Elemental analysis indicated the presence of 8.26% C, 1.88% H, 0.74% N, 0.34% Na, 4.33% Tl, 80.65% SiO2, and 0.0095% Al in the ZSM-5 product.
Catalyst preparation was undertaken as follows: The as-synthesized thallium silicate was calcined, first in nitrogen and then in air, at 520° C. The calcined zeolite contained 2.43% Tl, 38 ppm Al, and 43.15% Si.
Platinum was incorporated by ion exchange with Pt(NH3)4 Cl2 (15 mg/g zeolite) at room temperature. TGA ammonia titration in hydrogen indicated the presence of 0.67% Pt. The platinum-containing zeolite was then calcined in oxygen to 350° C. where it was maintained for one hour at 0.5° C./min.
The "non-acidic" nature of the catalyst of Example 8 was confirmed by its ability to aromatize n-heptane to toluene in high yield. At 538° C. and 30 torr heptane in nitrogen, toluene was formed in 83-88% selectivity at a conversion of 99+%. Total yield of benzene plus toluene was greater than 90%.
The above catalyst of Example 8 was used to study the reforming of a hydrotreated Arab light naphtha, b.p. 180°-250° F. The reaction was run at 538° C. at atmospheric pressure at 1.8 WHSV and a N2 /HC ratio of 2.2. The results obtained are shown below:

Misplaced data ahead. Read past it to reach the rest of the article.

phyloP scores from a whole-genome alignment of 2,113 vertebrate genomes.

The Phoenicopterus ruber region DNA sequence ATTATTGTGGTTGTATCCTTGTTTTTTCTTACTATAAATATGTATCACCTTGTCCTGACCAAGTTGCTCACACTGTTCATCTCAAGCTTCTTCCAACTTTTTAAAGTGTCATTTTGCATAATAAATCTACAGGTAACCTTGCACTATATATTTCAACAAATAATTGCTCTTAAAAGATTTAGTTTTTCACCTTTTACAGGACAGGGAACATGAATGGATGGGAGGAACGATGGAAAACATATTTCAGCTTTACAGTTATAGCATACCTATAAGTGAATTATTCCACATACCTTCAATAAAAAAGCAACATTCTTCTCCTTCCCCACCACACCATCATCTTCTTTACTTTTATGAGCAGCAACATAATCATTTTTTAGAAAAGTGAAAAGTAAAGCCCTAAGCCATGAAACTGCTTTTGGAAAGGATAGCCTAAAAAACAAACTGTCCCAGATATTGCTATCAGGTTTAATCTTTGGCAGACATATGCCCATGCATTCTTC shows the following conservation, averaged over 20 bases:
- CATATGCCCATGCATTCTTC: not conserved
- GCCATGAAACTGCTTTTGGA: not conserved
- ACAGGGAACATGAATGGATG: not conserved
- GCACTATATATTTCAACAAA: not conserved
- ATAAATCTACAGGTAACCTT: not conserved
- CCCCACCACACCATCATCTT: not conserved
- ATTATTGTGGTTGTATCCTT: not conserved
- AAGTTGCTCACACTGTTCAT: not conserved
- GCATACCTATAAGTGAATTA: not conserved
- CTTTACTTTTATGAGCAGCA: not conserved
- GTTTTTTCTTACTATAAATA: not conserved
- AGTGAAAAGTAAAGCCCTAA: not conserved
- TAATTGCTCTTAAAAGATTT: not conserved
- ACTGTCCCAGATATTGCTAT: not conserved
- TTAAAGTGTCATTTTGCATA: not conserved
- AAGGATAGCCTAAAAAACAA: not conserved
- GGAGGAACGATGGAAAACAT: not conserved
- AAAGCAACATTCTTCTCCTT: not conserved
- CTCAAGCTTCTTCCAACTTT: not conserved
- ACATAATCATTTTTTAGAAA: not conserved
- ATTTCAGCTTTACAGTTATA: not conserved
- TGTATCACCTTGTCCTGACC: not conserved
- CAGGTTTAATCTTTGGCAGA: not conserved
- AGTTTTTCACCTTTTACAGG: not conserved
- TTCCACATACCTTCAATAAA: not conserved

______________________________________ Feed Product % Converted______________________________________C.sub.1 -C.sub.4 0 0.4Methylpentanes 16.5 11.6 30%n-Hexane 24.2 12.2 50%Methylhexanes 15.6 11.8 24%n-Heptane 17.1 7.2 58%Benzene 2.1 14.0Toluene 3.2 11.5______________________________________
Preliminary screening of the thallium-modified non-acidic Pt/ZSM-5 catalyst described above for the reforming of a hydrotreated Arab light naphtha, b.p. 180°-250° F., indicated highly selective aromatics formation together with very low C1 -C4 gas production. At 538° C., atmospheric pressure, 1.8 WHSV, and a N2 :HC ratio of 2.2, preferential conversion of the normal paraffins to benzene and toluene was observed, as shown above.